Question: How is ODF like Web 2.0?
Answer: ODF (Open Document Format) represents the next battleground in corporate computing. If you have paid any attention to Tim O’Reilly’s discussion of the characteristics of Web 2.0, you’ll see that he characterizes the next mode of competition moving from control of software to control of data (see here for his discussion about the control of data, which he describes as the next “Intel Inside”).
Much to Microsoft’s chagrin, it’s obvious that a significant part of the potential customer base is refusing to be locked in at the product level — thus the interest in the Linux desktop and OpenOffice.
However, Microsoft realizes (as do most forward-looking observers of technology trends), the application is only relevant as a way to create, store, and manipulate data. And that data is, increasingly, becoming something well beyond a self-contained document.
Data is now becoming a separate entity that is acted upon in a variety of ways: on my laptop in a spreadsheet, by my ERP system as it processes transactions, as an externally accessed customer portal, served up as an SOA payload, etc. In other words, data is increasingly becoming the central aspect of a company’s operation, with the different systems merely being windows through which to view the data. The key to accomplish this, is, of course, putting the data into a format accessible by any system. The solution fastened upon by the entire industry is XML, which makes data easy to slice and dice.
Data is the new “Intel Inside,” according to O’Reilly, because it puts a company like Google or Amazon which can control the data and access to it in a position to charge outside “rents” (in economic terms) to use the data. “Intel Inside” was, of course, Intel’s brand exercise that allowed it to reap enormous margins for the CPUs hidden inside someone else’s product.
Of course, corporate data is owned by individual companies, not a central entity like Google or Amazon, so the Web 2.0 analogy is misplaced — or is it?
While corporate data is placed among thousands of different organizations, each with its own pot of information, it’s obvious that defining the format that each of those organizations is critical, because the format dictates how applications may access the data. And here is how ODF and Web 2.0
Simply put, the format of the data will dictate what applications can access it. If the data format is standardized and defined so anyone can access it, there can be choice in applications. If the data format is proprietary, the choice in applications is limited.
This is where Microsoft’s genius is manifest. Rather than trying to carry the fight as “you must buy our app,” it has carried it to “we’ve created a document standard and customers should demand that,” leaving out the fact that its document format is defined such that only Microsoft can really understand its innards (for an extensive discussion of this, listen to this podcast by Gary Edwards, President of the Open Document Foundation).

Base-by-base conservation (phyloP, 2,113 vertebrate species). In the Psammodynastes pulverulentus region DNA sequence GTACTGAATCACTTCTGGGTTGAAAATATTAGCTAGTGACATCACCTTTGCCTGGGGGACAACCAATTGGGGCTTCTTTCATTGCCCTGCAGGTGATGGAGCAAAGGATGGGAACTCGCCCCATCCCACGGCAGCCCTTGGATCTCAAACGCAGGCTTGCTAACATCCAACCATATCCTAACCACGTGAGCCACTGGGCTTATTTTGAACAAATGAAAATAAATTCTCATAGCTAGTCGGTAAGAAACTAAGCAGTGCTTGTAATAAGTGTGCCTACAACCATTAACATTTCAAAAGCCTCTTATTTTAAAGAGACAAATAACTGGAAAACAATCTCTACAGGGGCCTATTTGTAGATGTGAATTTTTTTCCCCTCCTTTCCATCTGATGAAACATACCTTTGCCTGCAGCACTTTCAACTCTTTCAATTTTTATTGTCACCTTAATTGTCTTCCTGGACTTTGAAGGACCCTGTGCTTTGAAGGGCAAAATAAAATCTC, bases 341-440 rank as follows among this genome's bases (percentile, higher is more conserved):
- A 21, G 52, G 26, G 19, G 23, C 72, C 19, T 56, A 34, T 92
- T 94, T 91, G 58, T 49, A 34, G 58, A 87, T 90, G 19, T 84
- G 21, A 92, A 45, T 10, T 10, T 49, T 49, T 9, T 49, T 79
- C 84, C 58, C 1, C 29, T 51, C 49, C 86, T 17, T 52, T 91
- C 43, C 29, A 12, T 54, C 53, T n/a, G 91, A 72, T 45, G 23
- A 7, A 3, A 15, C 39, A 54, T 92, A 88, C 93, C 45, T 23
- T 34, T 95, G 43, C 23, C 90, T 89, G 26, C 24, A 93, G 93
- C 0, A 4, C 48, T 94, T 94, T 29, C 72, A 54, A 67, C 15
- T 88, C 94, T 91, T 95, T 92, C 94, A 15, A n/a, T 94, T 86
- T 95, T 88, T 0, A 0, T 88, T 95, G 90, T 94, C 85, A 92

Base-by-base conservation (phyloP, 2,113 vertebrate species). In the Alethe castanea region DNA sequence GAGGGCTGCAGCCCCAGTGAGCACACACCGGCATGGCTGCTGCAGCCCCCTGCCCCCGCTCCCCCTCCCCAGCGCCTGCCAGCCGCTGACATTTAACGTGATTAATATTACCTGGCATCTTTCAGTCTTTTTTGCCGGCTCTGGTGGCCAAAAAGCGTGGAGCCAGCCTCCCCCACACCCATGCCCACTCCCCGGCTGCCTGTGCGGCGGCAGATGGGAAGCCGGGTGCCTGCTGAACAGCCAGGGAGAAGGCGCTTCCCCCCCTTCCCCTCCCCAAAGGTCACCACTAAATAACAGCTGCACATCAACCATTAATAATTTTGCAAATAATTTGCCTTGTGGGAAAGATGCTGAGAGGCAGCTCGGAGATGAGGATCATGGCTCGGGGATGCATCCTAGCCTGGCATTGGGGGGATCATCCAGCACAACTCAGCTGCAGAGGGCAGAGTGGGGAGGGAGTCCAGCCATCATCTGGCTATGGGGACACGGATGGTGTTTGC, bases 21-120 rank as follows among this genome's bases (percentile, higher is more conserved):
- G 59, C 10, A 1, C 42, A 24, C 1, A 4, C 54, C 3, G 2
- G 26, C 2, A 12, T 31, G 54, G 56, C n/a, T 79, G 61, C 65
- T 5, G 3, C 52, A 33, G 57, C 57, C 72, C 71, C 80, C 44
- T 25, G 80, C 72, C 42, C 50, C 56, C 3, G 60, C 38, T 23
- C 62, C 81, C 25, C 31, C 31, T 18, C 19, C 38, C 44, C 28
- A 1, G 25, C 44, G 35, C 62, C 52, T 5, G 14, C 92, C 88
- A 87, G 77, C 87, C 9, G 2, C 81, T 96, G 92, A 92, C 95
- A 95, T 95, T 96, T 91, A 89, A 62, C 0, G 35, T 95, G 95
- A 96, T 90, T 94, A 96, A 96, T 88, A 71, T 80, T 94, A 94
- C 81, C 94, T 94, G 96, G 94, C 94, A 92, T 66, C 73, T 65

In other words, Microsoft’s position now is that the critical thing is for customers to use the “best” (i.e., the Microsoft-promulgated standard document format) and demand apps that best support that “best” document format. Put another way, by Microsoft encouraging its customers to standardize on its document format, it creates a Web 2.0 data lockin. It’s a reinforcing circle (virtuous or coercive, depending upon your perspective): the data causes you to choose the apps, and the apps cause you to standardize on the data format, and so on.
As Edwards points out, the choice of document formats is a 15-year decision, because, with the trend to infrastructure being driven by data sharing, choosing a format that favors one vendor will inevitably have ripple effects into the rest of the infrastructure — and, as we know, these are long-lasting (one might be tempted to say, infinite) decisions.
For an example of the alternative to being locked into a format, we can look at O’Reilly’s metaphor for data lockin: Intel Inside. It’s true that for years Intel dominated the processor market and grew rich on its de facto monopoly position.
However, the past few years there has been a strong competitor in the form of AMD. The two have been locked in a bitter market share battle, with both suffering financially.
Most of the industry press has focused on the two combatants: who’s up, who’s down, the financial woes, the layoffs, etc., etc. Ignored has been the winner in all this marketplace carnage: the consumer. Computers have gotten dirt cheap due to the processor war, and every company except two has been the
beneficiary of it.
I can’t think of a clearer example of why it’s in consumer interest that a widely available standard that can be implemented by anyone be settled upon.
And, by the way, it’s not clear to me that we (the US, that is) really has a choice in the matter. Despite Microsoft’s so-far successful efforts to beat back the governmental move to ODF (see this YouTube video for an example), it’s unlikely to be successful in an effort to impose its document format on other governments around the world. For cost and sovereignty reasons, they are much more likely to demand ODF. The US will end up an island of OOXML (Microsoft’s format) surrounded by an ocean of ODF. The (virtuous or coercive) circle then becomes a handicap rather than a strength, and the US will end up resembling one of those IT shops that clung to their VAXs long past their sell-by date: hopelessly isolated and uncompetitive.